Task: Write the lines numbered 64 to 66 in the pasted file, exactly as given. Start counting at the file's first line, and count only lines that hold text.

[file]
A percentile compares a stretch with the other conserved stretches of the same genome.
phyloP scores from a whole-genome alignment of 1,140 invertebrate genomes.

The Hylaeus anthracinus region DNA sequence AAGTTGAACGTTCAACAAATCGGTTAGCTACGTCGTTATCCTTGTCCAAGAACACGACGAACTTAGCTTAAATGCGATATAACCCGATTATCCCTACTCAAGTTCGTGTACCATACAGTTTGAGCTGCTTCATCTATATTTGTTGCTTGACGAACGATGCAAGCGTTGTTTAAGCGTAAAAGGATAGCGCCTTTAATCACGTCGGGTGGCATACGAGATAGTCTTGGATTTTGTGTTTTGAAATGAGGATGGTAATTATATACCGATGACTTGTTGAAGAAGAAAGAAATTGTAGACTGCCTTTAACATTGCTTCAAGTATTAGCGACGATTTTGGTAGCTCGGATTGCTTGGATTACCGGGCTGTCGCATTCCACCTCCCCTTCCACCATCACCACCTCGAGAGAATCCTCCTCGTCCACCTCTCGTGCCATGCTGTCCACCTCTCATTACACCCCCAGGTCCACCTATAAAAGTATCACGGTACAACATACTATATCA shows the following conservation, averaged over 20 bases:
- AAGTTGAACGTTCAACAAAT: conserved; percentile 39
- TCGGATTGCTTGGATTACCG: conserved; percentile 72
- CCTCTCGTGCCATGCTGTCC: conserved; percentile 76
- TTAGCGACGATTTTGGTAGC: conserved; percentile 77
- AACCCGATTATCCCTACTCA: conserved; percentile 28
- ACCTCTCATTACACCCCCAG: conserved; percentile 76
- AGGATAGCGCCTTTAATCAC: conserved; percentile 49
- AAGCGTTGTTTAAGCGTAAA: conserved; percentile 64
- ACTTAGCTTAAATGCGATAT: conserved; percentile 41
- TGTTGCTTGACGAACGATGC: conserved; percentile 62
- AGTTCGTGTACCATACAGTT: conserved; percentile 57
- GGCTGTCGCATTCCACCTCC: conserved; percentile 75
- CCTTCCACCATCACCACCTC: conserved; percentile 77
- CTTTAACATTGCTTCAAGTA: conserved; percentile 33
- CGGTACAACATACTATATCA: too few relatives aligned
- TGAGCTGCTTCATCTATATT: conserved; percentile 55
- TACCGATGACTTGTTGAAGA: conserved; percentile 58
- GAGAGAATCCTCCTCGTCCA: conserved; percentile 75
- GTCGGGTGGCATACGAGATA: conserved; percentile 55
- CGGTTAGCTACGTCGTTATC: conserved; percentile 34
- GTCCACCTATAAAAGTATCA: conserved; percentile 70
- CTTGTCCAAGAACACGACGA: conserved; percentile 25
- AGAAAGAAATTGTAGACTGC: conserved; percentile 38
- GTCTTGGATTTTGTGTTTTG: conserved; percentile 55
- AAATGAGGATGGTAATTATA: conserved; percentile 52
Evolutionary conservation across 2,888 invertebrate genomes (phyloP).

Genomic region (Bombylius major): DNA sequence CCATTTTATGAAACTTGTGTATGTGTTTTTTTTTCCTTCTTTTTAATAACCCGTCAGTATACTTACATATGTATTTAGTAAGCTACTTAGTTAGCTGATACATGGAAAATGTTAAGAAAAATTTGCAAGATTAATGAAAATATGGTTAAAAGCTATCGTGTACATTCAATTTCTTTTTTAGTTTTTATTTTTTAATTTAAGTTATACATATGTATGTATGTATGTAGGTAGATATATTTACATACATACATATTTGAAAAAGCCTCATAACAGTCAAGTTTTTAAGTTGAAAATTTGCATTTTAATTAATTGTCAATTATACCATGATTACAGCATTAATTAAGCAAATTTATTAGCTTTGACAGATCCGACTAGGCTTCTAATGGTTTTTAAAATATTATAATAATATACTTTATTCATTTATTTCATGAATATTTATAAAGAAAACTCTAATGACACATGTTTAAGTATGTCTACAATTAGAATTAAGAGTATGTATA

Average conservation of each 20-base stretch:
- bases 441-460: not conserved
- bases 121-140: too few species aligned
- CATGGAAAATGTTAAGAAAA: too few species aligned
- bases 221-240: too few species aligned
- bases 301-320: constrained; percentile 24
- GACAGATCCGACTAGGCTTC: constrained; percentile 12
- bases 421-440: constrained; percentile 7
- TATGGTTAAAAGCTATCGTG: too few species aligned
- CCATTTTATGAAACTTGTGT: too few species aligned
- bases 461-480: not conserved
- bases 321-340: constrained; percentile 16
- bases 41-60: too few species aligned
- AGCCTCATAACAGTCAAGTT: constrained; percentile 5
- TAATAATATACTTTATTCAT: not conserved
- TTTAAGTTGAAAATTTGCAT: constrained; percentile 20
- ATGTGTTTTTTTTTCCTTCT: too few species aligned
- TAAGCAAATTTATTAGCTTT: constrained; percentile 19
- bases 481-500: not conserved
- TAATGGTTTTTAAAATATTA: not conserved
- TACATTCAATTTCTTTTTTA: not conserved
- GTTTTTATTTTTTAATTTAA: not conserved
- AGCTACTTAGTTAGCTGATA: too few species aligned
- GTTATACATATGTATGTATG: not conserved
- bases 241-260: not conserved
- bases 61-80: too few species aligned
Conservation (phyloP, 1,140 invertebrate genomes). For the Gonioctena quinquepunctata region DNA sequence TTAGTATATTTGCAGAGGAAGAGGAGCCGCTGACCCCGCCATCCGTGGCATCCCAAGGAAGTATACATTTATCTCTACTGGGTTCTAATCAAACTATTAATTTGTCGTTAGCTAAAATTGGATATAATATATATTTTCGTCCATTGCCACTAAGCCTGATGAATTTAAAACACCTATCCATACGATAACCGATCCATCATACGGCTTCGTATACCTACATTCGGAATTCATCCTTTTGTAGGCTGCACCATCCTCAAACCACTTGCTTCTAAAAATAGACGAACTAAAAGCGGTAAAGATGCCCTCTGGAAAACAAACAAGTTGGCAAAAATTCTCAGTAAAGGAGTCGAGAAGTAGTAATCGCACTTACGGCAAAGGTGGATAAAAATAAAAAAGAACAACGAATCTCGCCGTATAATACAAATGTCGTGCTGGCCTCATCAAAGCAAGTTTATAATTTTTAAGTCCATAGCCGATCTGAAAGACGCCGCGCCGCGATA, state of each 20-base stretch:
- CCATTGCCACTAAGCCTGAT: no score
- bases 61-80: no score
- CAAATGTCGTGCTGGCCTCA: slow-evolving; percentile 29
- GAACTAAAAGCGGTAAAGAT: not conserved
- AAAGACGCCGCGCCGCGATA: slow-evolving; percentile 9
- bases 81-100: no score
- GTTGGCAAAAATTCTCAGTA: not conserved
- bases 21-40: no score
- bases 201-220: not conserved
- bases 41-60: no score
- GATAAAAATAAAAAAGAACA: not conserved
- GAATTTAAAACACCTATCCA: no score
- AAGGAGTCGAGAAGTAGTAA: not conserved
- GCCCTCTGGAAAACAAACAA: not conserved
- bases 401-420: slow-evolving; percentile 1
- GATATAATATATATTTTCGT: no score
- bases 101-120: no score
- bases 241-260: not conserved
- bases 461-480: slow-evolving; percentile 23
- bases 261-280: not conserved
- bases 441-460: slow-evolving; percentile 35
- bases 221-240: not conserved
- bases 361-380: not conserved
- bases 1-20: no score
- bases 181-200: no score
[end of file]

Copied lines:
- GTTGGCAAAAATTCTCAGTA: not conserved
- bases 21-40: no score
- bases 201-220: not conserved